Mid-Life by D. R. James

That dusk was too deft:
it wicked sad nostalgia
out of treetops, scrawled
and flicked far-flung secrets
across a chimerical sphere,
treaded afresh its upheld
ceiling of concrete gauze.

Ah, those were the leaps
of an unwilled mind
wild atop its uncoiled spine
of interlocking coins. Its
ruminations flocked unherded,
entwined like tendrils knitting
their perpetual thicket. It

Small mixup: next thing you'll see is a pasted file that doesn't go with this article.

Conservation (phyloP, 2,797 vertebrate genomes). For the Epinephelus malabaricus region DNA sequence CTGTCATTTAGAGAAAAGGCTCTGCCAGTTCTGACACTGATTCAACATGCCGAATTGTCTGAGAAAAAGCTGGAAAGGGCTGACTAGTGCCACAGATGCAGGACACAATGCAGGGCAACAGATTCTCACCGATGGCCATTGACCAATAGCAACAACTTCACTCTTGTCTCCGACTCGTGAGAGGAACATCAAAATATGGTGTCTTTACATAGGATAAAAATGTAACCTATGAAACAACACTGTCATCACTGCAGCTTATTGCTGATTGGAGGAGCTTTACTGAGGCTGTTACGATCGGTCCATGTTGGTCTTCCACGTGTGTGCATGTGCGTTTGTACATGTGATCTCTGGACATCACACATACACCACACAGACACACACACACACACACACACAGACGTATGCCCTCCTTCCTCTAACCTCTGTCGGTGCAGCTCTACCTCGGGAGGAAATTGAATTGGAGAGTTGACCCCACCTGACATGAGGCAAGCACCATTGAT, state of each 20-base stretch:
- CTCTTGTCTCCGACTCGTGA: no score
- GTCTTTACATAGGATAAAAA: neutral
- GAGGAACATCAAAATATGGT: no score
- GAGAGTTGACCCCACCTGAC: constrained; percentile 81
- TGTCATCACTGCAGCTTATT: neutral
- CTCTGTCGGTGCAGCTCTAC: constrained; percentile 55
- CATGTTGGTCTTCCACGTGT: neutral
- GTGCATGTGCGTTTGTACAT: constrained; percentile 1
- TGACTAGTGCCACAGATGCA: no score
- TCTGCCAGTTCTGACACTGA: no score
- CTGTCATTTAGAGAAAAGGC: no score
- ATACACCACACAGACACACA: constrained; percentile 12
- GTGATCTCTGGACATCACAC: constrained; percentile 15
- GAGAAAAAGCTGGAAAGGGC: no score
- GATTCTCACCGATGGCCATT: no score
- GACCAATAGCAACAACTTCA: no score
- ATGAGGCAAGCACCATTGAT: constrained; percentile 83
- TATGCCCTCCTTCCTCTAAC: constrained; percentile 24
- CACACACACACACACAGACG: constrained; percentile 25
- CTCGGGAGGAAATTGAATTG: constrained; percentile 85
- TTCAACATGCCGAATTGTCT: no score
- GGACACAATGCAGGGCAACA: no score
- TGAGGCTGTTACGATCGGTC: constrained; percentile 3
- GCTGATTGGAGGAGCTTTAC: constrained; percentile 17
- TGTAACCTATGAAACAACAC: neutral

shuttered the windows
that faced drained runnels
of under-foot dreams, shattered
the mirrors that echoed scant
overhead sheen. It verged
on a strain of extinguishment!

But the lean body endured, limbs
akimbo, torso torqued to support
a pent-up stare— Or was it surprise?
Like emerging under unclouded
sun from a feudal cell, some clue
like a smell aiming a mangy dog,
nails clicking, to a feasible feast.